• Edward Melnick, NYU statistician: When U.S. production goes up, the price of gas "is certainly not going down ... The data does not suggest that whatsoever."

  • David Sandalow, former Brookings fellow: "Drilling offshore to lower oil prices is like walking an extra 20 feet per day to lose weight. ... It's just not going to make much of a difference."

  • Tom Kloza, Oil Price Information Service: "This drill drill drill thing is tired ... It's a simplistic way of looking for a solution that doesn't exist."

  • Richard Newell, former Administrator of Energy Information Administration: "We do not project additional volumes of oil that could flow from greater access to oil resources on Federal lands to have a large impact on prices given the globally integrated nature of the world oil market."

  • Dean Baker, Center for Economic and Policy Research: "There is almost no disagreement among economists that drilling everywhere all the time offshore will have almost no impact on the price of gas in the United States. The reason is that we have a world market for oil. The additional oil that might come from offshore drilling is a drop in the bucket in a world oil market of almost 90 million barrels a day."

  • Lou Crandall, Wrightson ICAP LLC: "Higher oil prices today are a global phenomenon, and the additional supply from increased drilling by the U.S. would not alter the global balance of supply and demand greatly. Gasoline prices at the pump would be higher either way. The only difference is that a somewhat larger share of the revenue would accrue to domestic interests (governmental and private) rather than to foreign suppliers."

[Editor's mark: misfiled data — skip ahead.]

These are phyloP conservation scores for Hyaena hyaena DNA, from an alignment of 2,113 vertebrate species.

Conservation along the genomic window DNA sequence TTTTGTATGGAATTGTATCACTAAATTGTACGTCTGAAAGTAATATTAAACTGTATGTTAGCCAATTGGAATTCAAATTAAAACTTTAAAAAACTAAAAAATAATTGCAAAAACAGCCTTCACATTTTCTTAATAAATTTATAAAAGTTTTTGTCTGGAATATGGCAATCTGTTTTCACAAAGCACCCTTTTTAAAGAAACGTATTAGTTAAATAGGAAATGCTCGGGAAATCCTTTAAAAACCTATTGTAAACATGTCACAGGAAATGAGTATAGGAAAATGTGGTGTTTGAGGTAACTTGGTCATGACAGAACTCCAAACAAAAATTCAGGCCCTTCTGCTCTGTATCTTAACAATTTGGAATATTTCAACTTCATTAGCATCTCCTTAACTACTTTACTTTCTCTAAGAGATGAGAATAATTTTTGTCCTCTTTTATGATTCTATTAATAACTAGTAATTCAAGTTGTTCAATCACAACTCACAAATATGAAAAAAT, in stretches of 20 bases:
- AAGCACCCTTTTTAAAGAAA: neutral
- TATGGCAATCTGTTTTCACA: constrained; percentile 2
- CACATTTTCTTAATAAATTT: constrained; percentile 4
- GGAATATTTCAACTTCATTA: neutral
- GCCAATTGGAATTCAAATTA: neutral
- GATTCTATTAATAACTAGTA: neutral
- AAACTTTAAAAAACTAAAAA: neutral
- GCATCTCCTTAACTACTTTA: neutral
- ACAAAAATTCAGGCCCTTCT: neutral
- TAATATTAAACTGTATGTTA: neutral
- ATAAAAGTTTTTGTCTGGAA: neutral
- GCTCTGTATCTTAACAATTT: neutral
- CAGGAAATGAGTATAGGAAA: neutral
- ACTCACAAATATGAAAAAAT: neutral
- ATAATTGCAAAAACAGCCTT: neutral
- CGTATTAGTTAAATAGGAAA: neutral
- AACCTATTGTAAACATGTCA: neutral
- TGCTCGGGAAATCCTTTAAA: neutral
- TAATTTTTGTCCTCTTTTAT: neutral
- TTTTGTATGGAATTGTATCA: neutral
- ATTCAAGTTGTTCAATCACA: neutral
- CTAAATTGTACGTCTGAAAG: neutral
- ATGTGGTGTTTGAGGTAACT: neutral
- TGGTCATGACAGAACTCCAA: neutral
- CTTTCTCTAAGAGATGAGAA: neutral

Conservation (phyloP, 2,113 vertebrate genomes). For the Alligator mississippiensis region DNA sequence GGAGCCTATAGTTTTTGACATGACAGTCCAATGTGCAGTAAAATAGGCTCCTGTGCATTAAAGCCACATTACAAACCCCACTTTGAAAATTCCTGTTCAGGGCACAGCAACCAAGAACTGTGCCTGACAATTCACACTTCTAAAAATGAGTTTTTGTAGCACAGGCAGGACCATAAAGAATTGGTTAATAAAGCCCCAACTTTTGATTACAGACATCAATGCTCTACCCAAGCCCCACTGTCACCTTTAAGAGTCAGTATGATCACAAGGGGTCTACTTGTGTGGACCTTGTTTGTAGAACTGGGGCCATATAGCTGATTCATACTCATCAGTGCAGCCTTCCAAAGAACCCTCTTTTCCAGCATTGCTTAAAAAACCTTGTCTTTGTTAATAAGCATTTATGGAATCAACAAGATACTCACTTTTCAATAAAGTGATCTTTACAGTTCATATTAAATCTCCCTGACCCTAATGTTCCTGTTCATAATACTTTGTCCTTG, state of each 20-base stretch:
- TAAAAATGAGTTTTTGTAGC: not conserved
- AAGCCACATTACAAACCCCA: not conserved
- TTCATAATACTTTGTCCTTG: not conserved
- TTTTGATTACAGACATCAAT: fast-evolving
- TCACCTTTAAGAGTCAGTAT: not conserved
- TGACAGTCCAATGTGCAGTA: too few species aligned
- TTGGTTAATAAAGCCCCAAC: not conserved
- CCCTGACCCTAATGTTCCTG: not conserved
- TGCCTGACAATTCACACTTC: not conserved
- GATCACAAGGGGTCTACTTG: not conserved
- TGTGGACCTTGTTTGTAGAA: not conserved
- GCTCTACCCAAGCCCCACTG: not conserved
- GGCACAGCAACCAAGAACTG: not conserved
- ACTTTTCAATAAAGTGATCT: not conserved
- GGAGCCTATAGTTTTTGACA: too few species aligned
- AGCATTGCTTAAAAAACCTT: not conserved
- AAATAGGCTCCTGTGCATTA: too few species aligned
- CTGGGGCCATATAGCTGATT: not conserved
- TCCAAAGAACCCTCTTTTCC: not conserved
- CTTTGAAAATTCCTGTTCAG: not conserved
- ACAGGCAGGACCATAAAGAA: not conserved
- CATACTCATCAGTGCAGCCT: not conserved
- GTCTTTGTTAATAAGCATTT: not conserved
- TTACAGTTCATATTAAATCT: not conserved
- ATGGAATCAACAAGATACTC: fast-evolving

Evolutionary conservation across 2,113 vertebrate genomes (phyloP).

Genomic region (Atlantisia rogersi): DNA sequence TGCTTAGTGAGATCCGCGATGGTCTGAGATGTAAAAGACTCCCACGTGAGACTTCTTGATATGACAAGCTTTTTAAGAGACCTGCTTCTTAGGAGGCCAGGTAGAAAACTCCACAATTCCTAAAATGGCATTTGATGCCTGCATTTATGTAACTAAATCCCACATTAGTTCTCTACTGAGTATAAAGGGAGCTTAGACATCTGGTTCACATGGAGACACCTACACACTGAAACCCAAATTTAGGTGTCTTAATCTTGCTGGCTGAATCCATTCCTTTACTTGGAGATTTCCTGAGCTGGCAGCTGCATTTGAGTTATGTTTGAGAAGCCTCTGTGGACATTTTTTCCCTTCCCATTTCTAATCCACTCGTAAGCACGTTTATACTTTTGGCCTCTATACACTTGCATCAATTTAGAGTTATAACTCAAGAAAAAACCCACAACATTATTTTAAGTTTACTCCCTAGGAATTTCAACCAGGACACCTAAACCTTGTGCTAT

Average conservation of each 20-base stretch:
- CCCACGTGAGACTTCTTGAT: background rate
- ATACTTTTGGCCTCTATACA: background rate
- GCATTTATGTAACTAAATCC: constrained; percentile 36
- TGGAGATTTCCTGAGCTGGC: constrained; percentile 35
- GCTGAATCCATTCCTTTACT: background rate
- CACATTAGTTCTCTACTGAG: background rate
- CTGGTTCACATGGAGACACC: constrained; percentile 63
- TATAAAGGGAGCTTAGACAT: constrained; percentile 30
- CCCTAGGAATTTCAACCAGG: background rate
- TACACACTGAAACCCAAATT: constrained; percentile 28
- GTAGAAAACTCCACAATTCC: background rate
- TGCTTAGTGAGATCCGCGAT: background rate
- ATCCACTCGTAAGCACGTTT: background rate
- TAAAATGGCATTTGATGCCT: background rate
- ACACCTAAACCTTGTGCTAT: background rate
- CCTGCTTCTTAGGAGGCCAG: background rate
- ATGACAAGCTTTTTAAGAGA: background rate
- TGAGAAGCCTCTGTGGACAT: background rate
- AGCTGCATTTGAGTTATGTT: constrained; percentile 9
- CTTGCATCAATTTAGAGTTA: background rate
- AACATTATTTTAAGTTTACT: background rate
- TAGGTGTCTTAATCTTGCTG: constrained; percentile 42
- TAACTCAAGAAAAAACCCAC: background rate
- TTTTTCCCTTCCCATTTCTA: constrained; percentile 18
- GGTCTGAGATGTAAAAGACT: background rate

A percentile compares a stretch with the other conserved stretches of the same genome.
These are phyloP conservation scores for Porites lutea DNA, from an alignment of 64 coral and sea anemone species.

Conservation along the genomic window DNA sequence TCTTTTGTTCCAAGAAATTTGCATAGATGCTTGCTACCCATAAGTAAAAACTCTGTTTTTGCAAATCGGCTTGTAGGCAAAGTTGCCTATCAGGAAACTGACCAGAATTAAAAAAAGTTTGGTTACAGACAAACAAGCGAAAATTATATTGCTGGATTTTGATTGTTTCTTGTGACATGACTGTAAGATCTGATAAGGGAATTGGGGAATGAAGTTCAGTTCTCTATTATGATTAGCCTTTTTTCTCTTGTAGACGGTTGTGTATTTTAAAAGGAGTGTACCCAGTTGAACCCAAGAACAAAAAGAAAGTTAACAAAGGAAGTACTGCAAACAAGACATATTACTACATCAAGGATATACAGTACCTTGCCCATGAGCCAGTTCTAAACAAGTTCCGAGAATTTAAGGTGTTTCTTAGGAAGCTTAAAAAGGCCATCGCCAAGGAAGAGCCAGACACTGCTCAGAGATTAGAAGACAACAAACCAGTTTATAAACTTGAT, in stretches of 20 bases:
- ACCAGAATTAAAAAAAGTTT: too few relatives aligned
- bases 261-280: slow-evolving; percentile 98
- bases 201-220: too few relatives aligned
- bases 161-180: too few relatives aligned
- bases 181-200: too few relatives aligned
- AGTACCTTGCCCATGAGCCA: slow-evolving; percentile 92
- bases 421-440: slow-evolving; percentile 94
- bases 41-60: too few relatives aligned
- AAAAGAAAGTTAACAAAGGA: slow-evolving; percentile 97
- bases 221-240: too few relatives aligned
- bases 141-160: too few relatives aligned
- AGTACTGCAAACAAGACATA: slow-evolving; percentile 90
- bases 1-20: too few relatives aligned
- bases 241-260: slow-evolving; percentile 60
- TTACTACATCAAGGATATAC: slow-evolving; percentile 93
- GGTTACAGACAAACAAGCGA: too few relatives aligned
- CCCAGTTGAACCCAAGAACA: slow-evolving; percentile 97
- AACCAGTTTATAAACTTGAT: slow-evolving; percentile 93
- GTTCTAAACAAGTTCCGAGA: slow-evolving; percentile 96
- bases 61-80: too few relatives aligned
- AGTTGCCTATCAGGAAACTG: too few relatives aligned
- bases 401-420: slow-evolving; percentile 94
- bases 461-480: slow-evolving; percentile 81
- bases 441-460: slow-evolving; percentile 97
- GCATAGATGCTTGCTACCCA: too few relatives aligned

• Paul Bledsoe, Bipartisan Policy Center: "The notion that somehow we can produce so much domestically that we will move the global price is incorrect."

  • Tom O'Donnell, The New School: "The amount of extra oil that the U.S. would produce, as far as affecting the world price of oil, is almost insignificant."'

  • Deborah Gordon, Carnegie Endowment for International Peace: "We can drill doggedly in our own backyards, but the price of gasoline will remain more a matter of speculation over externally-driven factors than tapping new sources of oil at home."

  • Joseph Dukert, energy analyst: "Americans tend to exaggerate the price effects of fluctuations in domestic production in relation to the total amount of oil in global trade. On the larger stage, the perception of geopolitical risks is more important."

  • Phyllis Martin, Energy Information Administration: "In 2009, the U.S. produced about 7 percent of what was produced in the entire world, so increasing the oil production in the U.S. is not going to make much of a difference in world markets and world prices ... It just gets lost. It's not that much."
  • Even Fox's John Stossel acknowledged recently that U.S. energy policy "doesn't make that much of a difference" on gas prices, contrary to what others at Fox News are claiming.

    There's simply no excuse for political reporters to tolerate, let alone advance claims that more U.S. oil production will meaningfully address our gas price woes. (Here's a taste, from the past week alone, of the type of he-said/she-said reporting that is just not cutting it: CNN, New York Times, Washington Post, Wall Street Journal, USA Today.) This is crucially important because once we understand that the U.S. is incapable of holding down the price of gasoline, we can start looking seriously at the options we do have to make ourselves less vulnerable to these inevitable price spikes.

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    -7 # The Voice of Reason 2012-03-24 23:04
    The only way to get lower oil prices is to demand it.

    Another way would be to abolish fuel-based economies. People need mobility; we do not to be taxed through the nose by the mile in a car designed to waste fuel. We are going bankrupt driving ourselves to work at a job that pays us less for more hours.